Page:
- linear longitudinal incision along the subcutaneous border of the ulna 

 

Internervous plane 

- between the ECU and FCU 

- attach via shared aponeurosis onto subcutaneous border of the ulna

- cannot be separated at origin 

- fibers of ECU usually detached from the aponeurosis

 

Dissection 

- deep fascia incised along line of skin incision 

- continue to subcutaneous border of the ulna 

- proximally dissect between the Anconeus and FCU

- periosteum incised longitudinally 

- in proximal 1/5 part of triceps insertion released 

 

Dangers 

- the ulnar nerve lies on FDP deep to FCU

- safe as long as FCU stripped subperiosteally 

- in proximal dissections (1/5) should be identified between the two heads of FCU prior to stripping 

- ulnar artery also at risk 

- this incision also able to be extended proximally as posterior approach to humerus

 

 

 

 

 

 

Humerus

Approaches

 

Anterior

Anterolateral

Posterior

Lateral (to distal humerus)

 

Anterior Approach

 

Concept

- elevate biceps and split brachialis

 

Indication

- ORIF of humerus shaft

- humeral osteotomy

- biopsy and resection of tumors

- treatment of osteomyelitis

 

Technique

 

Position 

- arm on table and abducted 60o

- no tourniquet

 

Incision

- tip of coracoid process of scapula along the deltopectoral groove

- towards the deltoid insertion and then heads distally along the lateral border of biceps

- stop 5 cm proximal to elbow flexion crease

 

Internervous planes

- two

- proximally between the deltoid and pectoralis major

- distally between the two halves of Brachialis (musculocutaneous and radial nerve)

 

Superficial dissection

- mobilise cephalic vein in deltopectoral groove

- open fascia on lateral edge of biceps

- the biceps is reflected medially to expose the brachialis muscle

- musculocutaneous nerve identified between biceps and brachialis and protected

 

Deep dissection

 

Proximally 

- incise periosteum lateral to pect major insertion and lateral side of LHB tendon

- ligate ACHA

 

Distally 

- brachialis is split in midline

- lifted off the humerus subperiosteally

 

Dangers

- radial nerve at risk in two areas

- spiral groove on back of humerus (care with drilling AP)

- distal 1/3 (protected by lateral 1/2  of the brachialis muscle)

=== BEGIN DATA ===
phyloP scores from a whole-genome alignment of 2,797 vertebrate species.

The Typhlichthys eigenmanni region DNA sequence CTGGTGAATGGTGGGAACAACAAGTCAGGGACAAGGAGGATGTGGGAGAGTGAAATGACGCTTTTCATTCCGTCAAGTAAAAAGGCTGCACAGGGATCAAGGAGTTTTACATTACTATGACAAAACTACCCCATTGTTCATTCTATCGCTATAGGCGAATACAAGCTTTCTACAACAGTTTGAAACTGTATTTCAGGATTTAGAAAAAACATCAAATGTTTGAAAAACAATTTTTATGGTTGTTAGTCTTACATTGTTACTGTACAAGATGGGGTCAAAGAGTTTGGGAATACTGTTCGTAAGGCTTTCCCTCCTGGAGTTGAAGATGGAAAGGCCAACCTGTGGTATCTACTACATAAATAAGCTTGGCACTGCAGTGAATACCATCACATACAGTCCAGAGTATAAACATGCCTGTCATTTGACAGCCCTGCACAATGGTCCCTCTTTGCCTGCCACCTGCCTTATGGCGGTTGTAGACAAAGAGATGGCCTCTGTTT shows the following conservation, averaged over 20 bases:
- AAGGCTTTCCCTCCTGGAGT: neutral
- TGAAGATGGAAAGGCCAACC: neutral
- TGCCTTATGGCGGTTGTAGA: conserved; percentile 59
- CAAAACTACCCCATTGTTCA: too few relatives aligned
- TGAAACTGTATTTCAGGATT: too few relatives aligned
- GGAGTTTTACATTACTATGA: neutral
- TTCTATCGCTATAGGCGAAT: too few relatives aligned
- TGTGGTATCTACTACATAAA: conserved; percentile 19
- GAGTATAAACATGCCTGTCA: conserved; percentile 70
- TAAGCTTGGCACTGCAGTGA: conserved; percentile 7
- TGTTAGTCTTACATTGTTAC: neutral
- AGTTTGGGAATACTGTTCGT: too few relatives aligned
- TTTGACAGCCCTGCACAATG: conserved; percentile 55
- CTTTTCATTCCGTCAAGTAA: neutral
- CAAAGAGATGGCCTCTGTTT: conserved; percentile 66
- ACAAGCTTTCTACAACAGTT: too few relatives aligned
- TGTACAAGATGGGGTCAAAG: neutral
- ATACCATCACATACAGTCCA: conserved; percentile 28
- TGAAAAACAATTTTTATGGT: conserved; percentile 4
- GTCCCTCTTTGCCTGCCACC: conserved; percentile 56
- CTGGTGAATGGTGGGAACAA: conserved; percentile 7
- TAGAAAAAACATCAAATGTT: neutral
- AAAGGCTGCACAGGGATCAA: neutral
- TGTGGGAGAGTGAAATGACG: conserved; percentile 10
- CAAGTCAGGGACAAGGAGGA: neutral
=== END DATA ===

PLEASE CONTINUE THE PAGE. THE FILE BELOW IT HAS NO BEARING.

Extensile measures

- can extend proximally as anterior approach to shoulder 

- cannot extend distally - need to extend as anterolateral approach of distal humerus into forearm 

 

Anterolateral Approach

 

Concept

- between biceps / brachialis medially and BR / triceps laterally

- identify and protect radial nerve

 

Indication 

- ORIF humerus

- exploration radial nerve in distal arm 

 

Technique

 

Position  

- supine with arm abducted on hand table

 

Incision 

- from coracoid down deltopectoral groove

- lateral aspect of biceps

 

Internervous Plane

- no true internervous plane 

- between brachialis and brachioradialis

 

Superficial dissection

- retract biceps medially 

- find plane between the brachialis and brachioradialis 

- identify and protect radial nerve distally

- retract brachioradialis laterally and brachialis and biceps medially 

- stay on medial side of the radial nerve

- expose humerus subperiosteally 

 

Extension 

- proximal - deltopectoral groove

- distal - Henry's approach to forearm

 

Posterior Approach

 

Concept

- between long and lateral heads triceps

- medial head split

 

Indication 

- ORIF of distal 2/3 humerus

- exploration of radial nerve in spiral groove

 

Technique

 

Position 

- patient lateral decubitus

- arm over arm rest

- no tourniquet

 

Incision 

- posterior midline incision from 8 cm below the acromion to olecranon fossa

 

No true internervous plane

 

Superficial dissection

- divide fascia in midline

- develop the plane between the long and lateral heads of triceps

- small blood vessels cross the muscle and need to be coagulated

 

Deep dissection

- the medial head of triceps lies deep to the other two heads

- radial nerve lies in spiral groove proximal medial head

- identify and protect the radial nerve

- incise the medial head in midline to bone and then dissect subperiosteal off the bone to avoid the ulnar nerve

- never dissect to bone until the radial nerve is safe

 

Extensile measures

- cannot extend proximal to spiral groove due to deltoid crossing the field

- can extend distally over the olecranon

 

Lateral Approach to Distal Humerus

 

Concept

- between BR and Triceps

 

Indications

- ORIF of lateral condyle fractures 

- surgical treatment of tennis elbow 

 

Technique

 

Position 

- supine with arm abducted on hand table

 

Incision 

- 4-6cm curved incision on lateral aspect of elbow over the supracondylar ridge 

 

Internervous plane 

- between brachioradialis and triceps 

 

Superficial dissection

- BR anteriorly

- triceps posteriorly

- down onto supracondylar ridge

 

Extensile measures

- cannot extend proximally as radial nerve crosses the line of dissection 

- distal - can extend to radial head via plane between the ECU and Anconeus  (Kocher approach)

 

 

 

Shoulder

Approaches

 

Anterior

Anterolateral

Posterior